Ukulele virtuoso Taimane Gardner has carved out a unique, bold sound for herself that draws from styles as disparate as metal, classical, jazz, and flamenco. On a chilly Tuesday evening in late October, she put on an unforgettable show with five other performers at the Smothers Theatre in Malibu during one of the last stops of her Hawaiki world tour.
Dressed in a flowy emerald dress and a crimson flower hairpiece, Taimane welcomed the audience with a friendly “Aloha” and placed a white lei over her microphone, a tangible reminder of her Hawaiian roots. On both sides of the stage, she is flanked by Ramiro Marziani on classical guitar and Stefie Dominguez on percussion, and the trio opened with a dramatic “Led Zeppelin Meets ” Beethoven” mashup. The intensity–along with the strumming speed–escalated at an almost unbelievable pace until the accompaniment parts pulled back briefly for the “Stairway to Heaven” opening motif to linger in the thick silence. As Taimane gracefully moved around the stage, her fingers danced furiously across the ukulele strings, drawing out sounds one would not think were possible from the small instrument. The brief pauses in the middle of songs were perfectly timed to build suspense before the performers swept the listener back into the relentless, groovy ride.
Violinist Baethoven joined the trio onstage for a melancholy, but no less dramatic, medley of iconic themes from “The Godfather” and “Narcos.” The arrangement was perfectly suited for the instrumentation: the electric violin solo drew out the heart-wrenching emotion of “The Godfather” theme, and the soft shaker lended a tinge of Bossa Nova to the “Narcos” theme. Other mashups on the setlist included “Carmen / Toccata / Phantom of the Opera” and Taimane’s signature medley, the “Beethoven, System of a Down, Led Zeppelin & ACDC” medley, both of which creatively weaved multiple genres into riveting performances.
The concert also showcased several songs from, Taimane’s latest album, Hawaiki, a project inspired by a recent trip to Samoa and celebrates the Polynesian side of her identity. The next song, “Bora Bora Sunset”, is Taimane’s favorite song on the album, and she guided the audience to imagine sipping wine on a relaxing, tropical getaway when listening to the song. Dancers Sky Fung and Norm Munoz joined the musicians with a Polynesian dance routine, helping to create an audiovisual recreation of a picturesque seaside paradise.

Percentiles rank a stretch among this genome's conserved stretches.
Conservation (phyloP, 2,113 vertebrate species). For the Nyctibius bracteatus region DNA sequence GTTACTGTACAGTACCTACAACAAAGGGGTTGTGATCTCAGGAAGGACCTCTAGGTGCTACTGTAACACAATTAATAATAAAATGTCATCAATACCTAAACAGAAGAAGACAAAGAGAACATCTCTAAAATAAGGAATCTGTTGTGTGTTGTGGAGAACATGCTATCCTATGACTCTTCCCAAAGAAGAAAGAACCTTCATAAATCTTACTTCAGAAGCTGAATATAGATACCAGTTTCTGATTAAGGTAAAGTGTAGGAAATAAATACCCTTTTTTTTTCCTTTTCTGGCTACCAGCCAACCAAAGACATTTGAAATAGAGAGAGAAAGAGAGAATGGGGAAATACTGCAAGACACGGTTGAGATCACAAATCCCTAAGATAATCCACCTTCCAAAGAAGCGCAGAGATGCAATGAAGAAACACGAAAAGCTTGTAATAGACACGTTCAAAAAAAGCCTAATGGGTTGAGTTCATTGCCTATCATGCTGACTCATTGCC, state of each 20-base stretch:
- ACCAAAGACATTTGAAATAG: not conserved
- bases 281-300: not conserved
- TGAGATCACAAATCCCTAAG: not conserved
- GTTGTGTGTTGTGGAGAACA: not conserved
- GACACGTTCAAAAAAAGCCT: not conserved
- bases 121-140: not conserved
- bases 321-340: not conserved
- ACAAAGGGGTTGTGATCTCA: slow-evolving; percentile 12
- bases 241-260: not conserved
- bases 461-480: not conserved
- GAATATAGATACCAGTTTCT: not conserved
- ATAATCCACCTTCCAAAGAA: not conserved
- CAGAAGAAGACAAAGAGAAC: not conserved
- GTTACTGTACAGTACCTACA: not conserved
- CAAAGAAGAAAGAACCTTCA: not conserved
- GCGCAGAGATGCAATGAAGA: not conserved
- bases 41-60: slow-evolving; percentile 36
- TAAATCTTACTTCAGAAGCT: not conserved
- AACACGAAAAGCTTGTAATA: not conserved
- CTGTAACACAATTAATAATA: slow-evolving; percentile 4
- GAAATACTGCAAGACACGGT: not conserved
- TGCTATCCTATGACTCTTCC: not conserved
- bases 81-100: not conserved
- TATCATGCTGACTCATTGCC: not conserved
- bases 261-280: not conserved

The next two songs, “Ladybird” and “Fire”, allowed the musicians to, in Taimane’s words, “let their hair down” and show off their skills individually, and it was quite a treat to see the musicians interact and let one another shine. Before long, the audience was clapping along and cheering for each soloist, feeding off of the pure joy that the musicians exuded onstage. “Ladybird” hearkened back to “Seven Nation Army”, venturing into a grungier, rock sound while also bringing in fun, blues-inspired licks, and “Fire” channeled that unapologetic attitude into a red-hot, flamenco-esque sound.
After toning the energy down for a cover of “Wicked Game” by Chris Isaak and “Afterparty,” the latter of which was inspired by a tune Taimane heard in a dream, she introduced attendees to her two ukuleles. The instrument she has been using for the evening is named “Tigerlily” for her beautiful stripes, and her “younger gothic emo sister” ukulele is named Kaa, after the snake in The Jungle Book, for her darker physical and tonal color. Taimane performed her final song with Kaa, whose moodier timbre suited the stormy atmosphere of the piece. “Neptune’s Storm” is arguably one of, if not the most, compelling songs of the evening. It opened with a solemn conch shell horn solo and segued into an atmospheric, mystical musical depiction of the turbulent gas giant, an image further reinforced by Sky’s deliberate routine portraying a wanderer exploring amidst a storm. The immediate aesthetic and sonic immersion of the performance was nothing short of an incredible artistic feat.
Taimane performed with the audacity of a metalhead, the grace of a Flamenco dancer, and the precision of a classical artist, and true to her name, which translates to “diamond” in Samoan, she shone brightly on stage, no special effects needed. While undoubtedly an incredibly versatile musician, she is first and foremost a performer, and every aspect of her concert, from the selected performers to the well-balanced setlist, was designed to ensure an evening that was spellbinding from the very first note to the very last.